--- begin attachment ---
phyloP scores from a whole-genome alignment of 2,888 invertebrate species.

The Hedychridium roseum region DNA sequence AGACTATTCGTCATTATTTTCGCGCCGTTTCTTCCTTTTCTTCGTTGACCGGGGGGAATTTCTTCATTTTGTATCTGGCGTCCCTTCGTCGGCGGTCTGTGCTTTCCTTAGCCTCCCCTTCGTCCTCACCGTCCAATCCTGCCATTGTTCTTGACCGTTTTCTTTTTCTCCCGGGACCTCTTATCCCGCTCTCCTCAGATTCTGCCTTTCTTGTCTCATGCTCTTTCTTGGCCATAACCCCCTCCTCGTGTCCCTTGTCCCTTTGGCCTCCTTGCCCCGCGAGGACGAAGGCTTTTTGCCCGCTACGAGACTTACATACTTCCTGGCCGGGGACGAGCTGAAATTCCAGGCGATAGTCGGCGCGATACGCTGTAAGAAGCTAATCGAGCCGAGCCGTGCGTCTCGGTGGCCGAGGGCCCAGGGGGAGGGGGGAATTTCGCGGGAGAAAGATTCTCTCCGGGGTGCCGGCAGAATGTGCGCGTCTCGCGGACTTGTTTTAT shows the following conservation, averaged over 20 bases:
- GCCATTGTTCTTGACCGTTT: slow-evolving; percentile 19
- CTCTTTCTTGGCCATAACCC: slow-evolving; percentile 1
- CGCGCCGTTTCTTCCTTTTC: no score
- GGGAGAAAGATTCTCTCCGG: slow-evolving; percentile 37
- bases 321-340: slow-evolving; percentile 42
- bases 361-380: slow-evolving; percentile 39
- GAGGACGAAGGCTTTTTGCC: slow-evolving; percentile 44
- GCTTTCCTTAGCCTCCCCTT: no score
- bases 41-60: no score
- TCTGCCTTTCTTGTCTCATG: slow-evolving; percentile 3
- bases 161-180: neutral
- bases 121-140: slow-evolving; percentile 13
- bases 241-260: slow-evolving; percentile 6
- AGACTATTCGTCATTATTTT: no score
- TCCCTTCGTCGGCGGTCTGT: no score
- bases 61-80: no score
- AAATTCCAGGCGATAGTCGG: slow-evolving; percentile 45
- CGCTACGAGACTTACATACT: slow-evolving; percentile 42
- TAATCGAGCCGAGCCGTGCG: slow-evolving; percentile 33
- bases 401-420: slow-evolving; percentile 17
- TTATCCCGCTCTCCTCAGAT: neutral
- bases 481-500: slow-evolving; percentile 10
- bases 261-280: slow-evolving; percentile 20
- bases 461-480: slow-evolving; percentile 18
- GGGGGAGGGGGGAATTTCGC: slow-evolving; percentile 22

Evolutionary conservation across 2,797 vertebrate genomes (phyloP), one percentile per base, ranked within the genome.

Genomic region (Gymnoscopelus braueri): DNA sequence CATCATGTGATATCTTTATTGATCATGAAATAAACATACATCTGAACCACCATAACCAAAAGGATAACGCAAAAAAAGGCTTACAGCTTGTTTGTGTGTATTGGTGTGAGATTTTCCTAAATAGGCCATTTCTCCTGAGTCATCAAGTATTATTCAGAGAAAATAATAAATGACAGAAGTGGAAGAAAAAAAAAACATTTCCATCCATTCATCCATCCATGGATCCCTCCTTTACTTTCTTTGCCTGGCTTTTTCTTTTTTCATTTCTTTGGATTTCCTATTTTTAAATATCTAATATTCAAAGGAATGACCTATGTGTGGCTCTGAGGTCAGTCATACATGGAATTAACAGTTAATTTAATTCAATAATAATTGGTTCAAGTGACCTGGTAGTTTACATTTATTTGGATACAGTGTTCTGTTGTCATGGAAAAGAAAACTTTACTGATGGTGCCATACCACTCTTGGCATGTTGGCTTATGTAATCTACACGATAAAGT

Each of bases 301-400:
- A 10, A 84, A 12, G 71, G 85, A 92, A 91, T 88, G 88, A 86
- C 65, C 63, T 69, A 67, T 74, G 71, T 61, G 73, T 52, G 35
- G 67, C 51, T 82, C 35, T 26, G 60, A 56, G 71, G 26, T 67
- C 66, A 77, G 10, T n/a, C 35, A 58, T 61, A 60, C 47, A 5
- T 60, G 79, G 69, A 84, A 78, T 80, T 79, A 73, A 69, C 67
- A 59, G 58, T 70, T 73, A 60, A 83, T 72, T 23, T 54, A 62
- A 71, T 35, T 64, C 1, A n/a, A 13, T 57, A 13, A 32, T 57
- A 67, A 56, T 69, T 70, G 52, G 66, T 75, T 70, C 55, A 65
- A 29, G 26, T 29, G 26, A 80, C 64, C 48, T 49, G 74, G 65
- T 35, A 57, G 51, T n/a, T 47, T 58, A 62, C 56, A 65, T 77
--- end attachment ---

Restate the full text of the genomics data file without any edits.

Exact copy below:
phyloP scores from a whole-genome alignment of 2,888 invertebrate species.

The Hedychridium roseum region DNA sequence AGACTATTCGTCATTATTTTCGCGCCGTTTCTTCCTTTTCTTCGTTGACCGGGGGGAATTTCTTCATTTTGTATCTGGCGTCCCTTCGTCGGCGGTCTGTGCTTTCCTTAGCCTCCCCTTCGTCCTCACCGTCCAATCCTGCCATTGTTCTTGACCGTTTTCTTTTTCTCCCGGGACCTCTTATCCCGCTCTCCTCAGATTCTGCCTTTCTTGTCTCATGCTCTTTCTTGGCCATAACCCCCTCCTCGTGTCCCTTGTCCCTTTGGCCTCCTTGCCCCGCGAGGACGAAGGCTTTTTGCCCGCTACGAGACTTACATACTTCCTGGCCGGGGACGAGCTGAAATTCCAGGCGATAGTCGGCGCGATACGCTGTAAGAAGCTAATCGAGCCGAGCCGTGCGTCTCGGTGGCCGAGGGCCCAGGGGGAGGGGGGAATTTCGCGGGAGAAAGATTCTCTCCGGGGTGCCGGCAGAATGTGCGCGTCTCGCGGACTTGTTTTAT shows the following conservation, averaged over 20 bases:
- GCCATTGTTCTTGACCGTTT: slow-evolving; percentile 19
- CTCTTTCTTGGCCATAACCC: slow-evolving; percentile 1
- CGCGCCGTTTCTTCCTTTTC: no score
- GGGAGAAAGATTCTCTCCGG: slow-evolving; percentile 37
- bases 321-340: slow-evolving; percentile 42
- bases 361-380: slow-evolving; percentile 39
- GAGGACGAAGGCTTTTTGCC: slow-evolving; percentile 44
- GCTTTCCTTAGCCTCCCCTT: no score
- bases 41-60: no score
- TCTGCCTTTCTTGTCTCATG: slow-evolving; percentile 3
- bases 161-180: neutral
- bases 121-140: slow-evolving; percentile 13
- bases 241-260: slow-evolving; percentile 6
- AGACTATTCGTCATTATTTT: no score
- TCCCTTCGTCGGCGGTCTGT: no score
- bases 61-80: no score
- AAATTCCAGGCGATAGTCGG: slow-evolving; percentile 45
- CGCTACGAGACTTACATACT: slow-evolving; percentile 42
- TAATCGAGCCGAGCCGTGCG: slow-evolving; percentile 33
- bases 401-420: slow-evolving; percentile 17
- TTATCCCGCTCTCCTCAGAT: neutral
- bases 481-500: slow-evolving; percentile 10
- bases 261-280: slow-evolving; percentile 20
- bases 461-480: slow-evolving; percentile 18
- GGGGGAGGGGGGAATTTCGC: slow-evolving; percentile 22

Evolutionary conservation across 2,797 vertebrate genomes (phyloP), one percentile per base, ranked within the genome.

Genomic region (Gymnoscopelus braueri): DNA sequence CATCATGTGATATCTTTATTGATCATGAAATAAACATACATCTGAACCACCATAACCAAAAGGATAACGCAAAAAAAGGCTTACAGCTTGTTTGTGTGTATTGGTGTGAGATTTTCCTAAATAGGCCATTTCTCCTGAGTCATCAAGTATTATTCAGAGAAAATAATAAATGACAGAAGTGGAAGAAAAAAAAAACATTTCCATCCATTCATCCATCCATGGATCCCTCCTTTACTTTCTTTGCCTGGCTTTTTCTTTTTTCATTTCTTTGGATTTCCTATTTTTAAATATCTAATATTCAAAGGAATGACCTATGTGTGGCTCTGAGGTCAGTCATACATGGAATTAACAGTTAATTTAATTCAATAATAATTGGTTCAAGTGACCTGGTAGTTTACATTTATTTGGATACAGTGTTCTGTTGTCATGGAAAAGAAAACTTTACTGATGGTGCCATACCACTCTTGGCATGTTGGCTTATGTAATCTACACGATAAAGT

Each of bases 301-400:
- A 10, A 84, A 12, G 71, G 85, A 92, A 91, T 88, G 88, A 86
- C 65, C 63, T 69, A 67, T 74, G 71, T 61, G 73, T 52, G 35
- G 67, C 51, T 82, C 35, T 26, G 60, A 56, G 71, G 26, T 67
- C 66, A 77, G 10, T n/a, C 35, A 58, T 61, A 60, C 47, A 5
- T 60, G 79, G 69, A 84, A 78, T 80, T 79, A 73, A 69, C 67
- A 59, G 58, T 70, T 73, A 60, A 83, T 72, T 23, T 54, A 62
- A 71, T 35, T 64, C 1, A n/a, A 13, T 57, A 13, A 32, T 57
- A 67, A 56, T 69, T 70, G 52, G 66, T 75, T 70, C 55, A 65
- A 29, G 26, T 29, G 26, A 80, C 64, C 48, T 49, G 74, G 65
- T 35, A 57, G 51, T n/a, T 47, T 58, A 62, C 56, A 65, T 77